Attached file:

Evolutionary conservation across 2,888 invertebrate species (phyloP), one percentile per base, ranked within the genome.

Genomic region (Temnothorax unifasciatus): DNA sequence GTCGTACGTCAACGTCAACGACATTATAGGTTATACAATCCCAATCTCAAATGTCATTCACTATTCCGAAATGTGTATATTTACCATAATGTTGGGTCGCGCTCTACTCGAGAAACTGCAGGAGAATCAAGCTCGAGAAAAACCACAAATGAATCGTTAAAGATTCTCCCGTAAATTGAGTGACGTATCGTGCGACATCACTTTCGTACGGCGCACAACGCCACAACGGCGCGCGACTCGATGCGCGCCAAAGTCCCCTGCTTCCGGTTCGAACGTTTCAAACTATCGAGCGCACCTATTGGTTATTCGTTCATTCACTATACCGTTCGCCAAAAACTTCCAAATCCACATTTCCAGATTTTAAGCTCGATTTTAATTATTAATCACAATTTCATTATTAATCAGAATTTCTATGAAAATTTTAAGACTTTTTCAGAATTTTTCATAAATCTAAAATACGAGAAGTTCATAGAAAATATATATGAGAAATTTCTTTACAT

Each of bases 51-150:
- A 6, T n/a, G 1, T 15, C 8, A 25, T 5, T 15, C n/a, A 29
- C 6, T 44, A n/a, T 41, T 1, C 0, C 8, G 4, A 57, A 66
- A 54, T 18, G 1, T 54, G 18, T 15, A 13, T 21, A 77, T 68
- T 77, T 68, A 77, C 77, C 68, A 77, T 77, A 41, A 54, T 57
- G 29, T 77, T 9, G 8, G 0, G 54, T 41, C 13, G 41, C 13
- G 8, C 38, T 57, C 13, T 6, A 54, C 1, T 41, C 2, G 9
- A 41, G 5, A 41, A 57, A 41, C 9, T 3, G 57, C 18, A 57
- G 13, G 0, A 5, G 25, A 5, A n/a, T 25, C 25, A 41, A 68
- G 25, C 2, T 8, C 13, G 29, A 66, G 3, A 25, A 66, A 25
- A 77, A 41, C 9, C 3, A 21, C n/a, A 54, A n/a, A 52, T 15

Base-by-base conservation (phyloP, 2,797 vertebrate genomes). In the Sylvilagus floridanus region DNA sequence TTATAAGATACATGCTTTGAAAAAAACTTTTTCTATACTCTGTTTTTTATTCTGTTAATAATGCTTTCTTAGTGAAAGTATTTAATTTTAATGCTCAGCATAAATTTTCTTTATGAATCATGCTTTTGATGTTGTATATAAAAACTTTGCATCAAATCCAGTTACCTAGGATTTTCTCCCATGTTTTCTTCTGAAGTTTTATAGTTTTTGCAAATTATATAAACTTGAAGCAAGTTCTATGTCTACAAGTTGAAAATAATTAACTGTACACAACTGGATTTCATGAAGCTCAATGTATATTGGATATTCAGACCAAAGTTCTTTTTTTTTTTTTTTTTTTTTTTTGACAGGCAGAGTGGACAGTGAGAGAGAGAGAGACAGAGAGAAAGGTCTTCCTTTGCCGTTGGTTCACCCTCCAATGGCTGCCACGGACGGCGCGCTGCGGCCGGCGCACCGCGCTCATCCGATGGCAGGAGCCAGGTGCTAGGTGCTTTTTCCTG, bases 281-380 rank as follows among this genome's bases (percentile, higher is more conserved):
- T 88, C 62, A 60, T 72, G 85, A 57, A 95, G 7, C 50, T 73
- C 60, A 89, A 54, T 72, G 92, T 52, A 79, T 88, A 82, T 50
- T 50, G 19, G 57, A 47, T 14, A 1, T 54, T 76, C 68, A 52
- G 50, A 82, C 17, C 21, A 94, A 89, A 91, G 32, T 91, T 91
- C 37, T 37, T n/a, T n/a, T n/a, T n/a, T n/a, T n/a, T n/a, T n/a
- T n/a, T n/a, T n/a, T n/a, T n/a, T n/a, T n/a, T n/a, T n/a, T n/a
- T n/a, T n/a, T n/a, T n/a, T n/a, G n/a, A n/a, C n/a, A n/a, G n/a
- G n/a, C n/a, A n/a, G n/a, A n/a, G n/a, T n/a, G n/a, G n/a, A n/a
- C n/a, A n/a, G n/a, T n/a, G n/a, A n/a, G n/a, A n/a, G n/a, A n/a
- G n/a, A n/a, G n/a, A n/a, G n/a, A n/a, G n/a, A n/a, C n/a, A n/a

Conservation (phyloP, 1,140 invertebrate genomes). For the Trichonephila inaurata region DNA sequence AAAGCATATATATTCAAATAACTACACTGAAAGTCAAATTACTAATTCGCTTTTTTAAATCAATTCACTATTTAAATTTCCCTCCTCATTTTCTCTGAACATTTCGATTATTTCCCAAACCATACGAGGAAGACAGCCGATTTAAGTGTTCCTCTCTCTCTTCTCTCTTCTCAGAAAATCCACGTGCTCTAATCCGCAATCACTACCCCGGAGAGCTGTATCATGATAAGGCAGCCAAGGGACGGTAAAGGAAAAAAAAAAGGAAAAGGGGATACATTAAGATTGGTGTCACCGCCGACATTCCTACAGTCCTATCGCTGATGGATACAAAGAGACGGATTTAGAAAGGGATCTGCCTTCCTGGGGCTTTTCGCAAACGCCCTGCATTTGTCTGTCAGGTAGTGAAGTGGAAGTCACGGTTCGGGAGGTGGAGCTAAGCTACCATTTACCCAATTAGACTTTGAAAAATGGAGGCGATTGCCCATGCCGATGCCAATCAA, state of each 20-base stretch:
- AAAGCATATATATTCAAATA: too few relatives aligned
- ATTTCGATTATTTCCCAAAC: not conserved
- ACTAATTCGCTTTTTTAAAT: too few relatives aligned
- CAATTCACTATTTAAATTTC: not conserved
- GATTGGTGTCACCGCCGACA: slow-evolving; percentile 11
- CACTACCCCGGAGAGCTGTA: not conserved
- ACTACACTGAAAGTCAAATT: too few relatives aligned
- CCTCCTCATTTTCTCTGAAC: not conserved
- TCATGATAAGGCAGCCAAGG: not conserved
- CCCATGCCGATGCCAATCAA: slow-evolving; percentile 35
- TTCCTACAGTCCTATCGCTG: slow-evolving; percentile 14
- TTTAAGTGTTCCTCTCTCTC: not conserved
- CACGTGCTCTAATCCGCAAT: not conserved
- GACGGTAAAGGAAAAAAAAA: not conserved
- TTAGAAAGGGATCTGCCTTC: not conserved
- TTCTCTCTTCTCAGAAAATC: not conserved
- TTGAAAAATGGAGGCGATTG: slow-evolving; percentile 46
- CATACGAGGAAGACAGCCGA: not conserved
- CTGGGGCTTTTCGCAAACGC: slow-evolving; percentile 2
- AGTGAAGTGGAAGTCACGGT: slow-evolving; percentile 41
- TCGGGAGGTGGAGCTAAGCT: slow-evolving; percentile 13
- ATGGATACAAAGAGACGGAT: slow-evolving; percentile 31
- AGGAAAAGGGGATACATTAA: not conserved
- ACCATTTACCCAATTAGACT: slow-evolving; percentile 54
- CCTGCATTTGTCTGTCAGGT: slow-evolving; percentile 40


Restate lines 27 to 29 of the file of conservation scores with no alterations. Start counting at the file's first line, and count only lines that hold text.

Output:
- ATTTCGATTATTTCCCAAAC: not conserved
- ACTAATTCGCTTTTTTAAAT: too few relatives aligned
- CAATTCACTATTTAAATTTC: not conserved